Wellington Youth Choir – stories for the telling

Wellington Youth Choir presents:

Choral Music from The Lion King, Beauty and the Beast, The Prince of Egypt, and by Samuel Barber, Trad. (arr. Philip Wilby and Gustav Holst), Schumann, John Bratton and Jimmy Kennedy (arr. Andrew Carter), Eric Whitacre, Saint-Saëns (solo), David Williams, Anthony Hedges and the Lighthouse Family (arr. Isaac Stone)

Wellington Youth Choir, conducted by Isaac Stone

St. John’s in the City Church

Friday 24 May 2013

A varied concert of items telling stories was given by the Wellington Youth Choir, under its Acting Musical Director.  It began in great style, with ‘The Circle of Life’, from the movie The Lion King; the music by Elton John and Lebo M, with lyrics by Time Rice.  Drums and other percussion instruments plus whistling opened the piece, along with a very good male solo.  The choir had impressive control of dynamics.

Unfortunately a few singers had the heads so deeply in their music scores that perhaps the conductor could never catch their eyes.  However, I detected very few false entries; the choir was always disciplined and together.  An excellent soprano solo followed, and then Isaac Stone played the African drums in front of him – altogether, an exciting performance, with the choir providing a strong, confident and pleasing sound.

The special lighting was rather strange, plunging the back row of the choir into too much shadow.  Isaac Stone soon acknowledged that they couldn’t see the music, and so more lighting was provided, which had the added bonus that the audience could read their programmes.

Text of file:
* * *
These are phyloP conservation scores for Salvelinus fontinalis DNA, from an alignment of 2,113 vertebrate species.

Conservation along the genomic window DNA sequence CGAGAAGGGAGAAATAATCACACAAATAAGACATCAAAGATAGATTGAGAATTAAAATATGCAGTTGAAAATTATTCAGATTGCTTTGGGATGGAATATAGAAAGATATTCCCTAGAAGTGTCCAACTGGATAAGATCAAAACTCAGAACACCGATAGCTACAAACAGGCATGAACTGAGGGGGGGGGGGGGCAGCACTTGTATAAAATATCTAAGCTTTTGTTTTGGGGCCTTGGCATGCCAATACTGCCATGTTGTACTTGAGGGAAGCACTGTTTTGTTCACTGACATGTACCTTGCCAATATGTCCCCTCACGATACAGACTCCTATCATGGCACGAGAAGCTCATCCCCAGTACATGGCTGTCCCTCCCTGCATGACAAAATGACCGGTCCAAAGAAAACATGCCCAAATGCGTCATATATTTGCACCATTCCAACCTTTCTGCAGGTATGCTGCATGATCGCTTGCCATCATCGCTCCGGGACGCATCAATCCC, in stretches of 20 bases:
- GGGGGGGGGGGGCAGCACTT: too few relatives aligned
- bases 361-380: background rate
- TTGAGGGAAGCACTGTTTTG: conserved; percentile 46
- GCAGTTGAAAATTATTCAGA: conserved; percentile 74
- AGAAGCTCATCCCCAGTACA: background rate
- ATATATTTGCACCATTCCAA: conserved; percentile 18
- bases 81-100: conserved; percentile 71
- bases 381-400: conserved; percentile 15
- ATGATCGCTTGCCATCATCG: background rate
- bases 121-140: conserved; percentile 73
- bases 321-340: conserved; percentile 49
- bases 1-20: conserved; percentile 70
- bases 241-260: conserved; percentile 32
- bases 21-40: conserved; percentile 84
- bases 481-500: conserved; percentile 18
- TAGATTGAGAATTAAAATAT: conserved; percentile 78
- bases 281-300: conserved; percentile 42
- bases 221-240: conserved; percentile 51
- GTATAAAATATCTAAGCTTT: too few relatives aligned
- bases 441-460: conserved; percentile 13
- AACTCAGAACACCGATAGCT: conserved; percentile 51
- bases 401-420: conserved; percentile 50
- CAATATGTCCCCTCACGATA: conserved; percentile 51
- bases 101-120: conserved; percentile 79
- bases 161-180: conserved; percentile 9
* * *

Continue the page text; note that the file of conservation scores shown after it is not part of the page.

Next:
Another piece from the movies, ‘Beauty and the Beast’ from the film of the same name, had Juliette Irwin as soprano soloist; the performance featured a lovely unified sound from the women, whereas the men had less of that quality, and sounded uncommitted.  However, rhythm and timing were spot on.  The men’s singing improved in the louder passages.  The quality of the harmony singing was usually fine, and in tune.

Barber arranged his Adagio for Strings for voices, as Agnus Dei, more than thirty years later; they are both extremely well-known.  This performance was rather faster than others I have heard, but proved to be a very effective and sensitive one.

The first of two arrangements of traditional songs, ‘Marianne’ and ‘I love my love’, was in six parts, but maintained good balance, attention to dynamics, and matching vowels.  Tuning and ensemble were again very fine.  Another feature of the choir was that for the most part, the singers stood very still, so there was no distraction from their concentration on getting across the mood of the songs superbly well.  The latter song was somewhat slower than I’ve heard it before, but this enabled the choir to bring out the delightful clashes of the interval of a second, and their beautiful resolution.  Difficult harmony set low in the voices appeared to present no problems.

‘The Recruit’ by Robert Schumann was new to me.  The performance was notable for outstanding attack and the absolutely unanimous movement of the words in this lively song.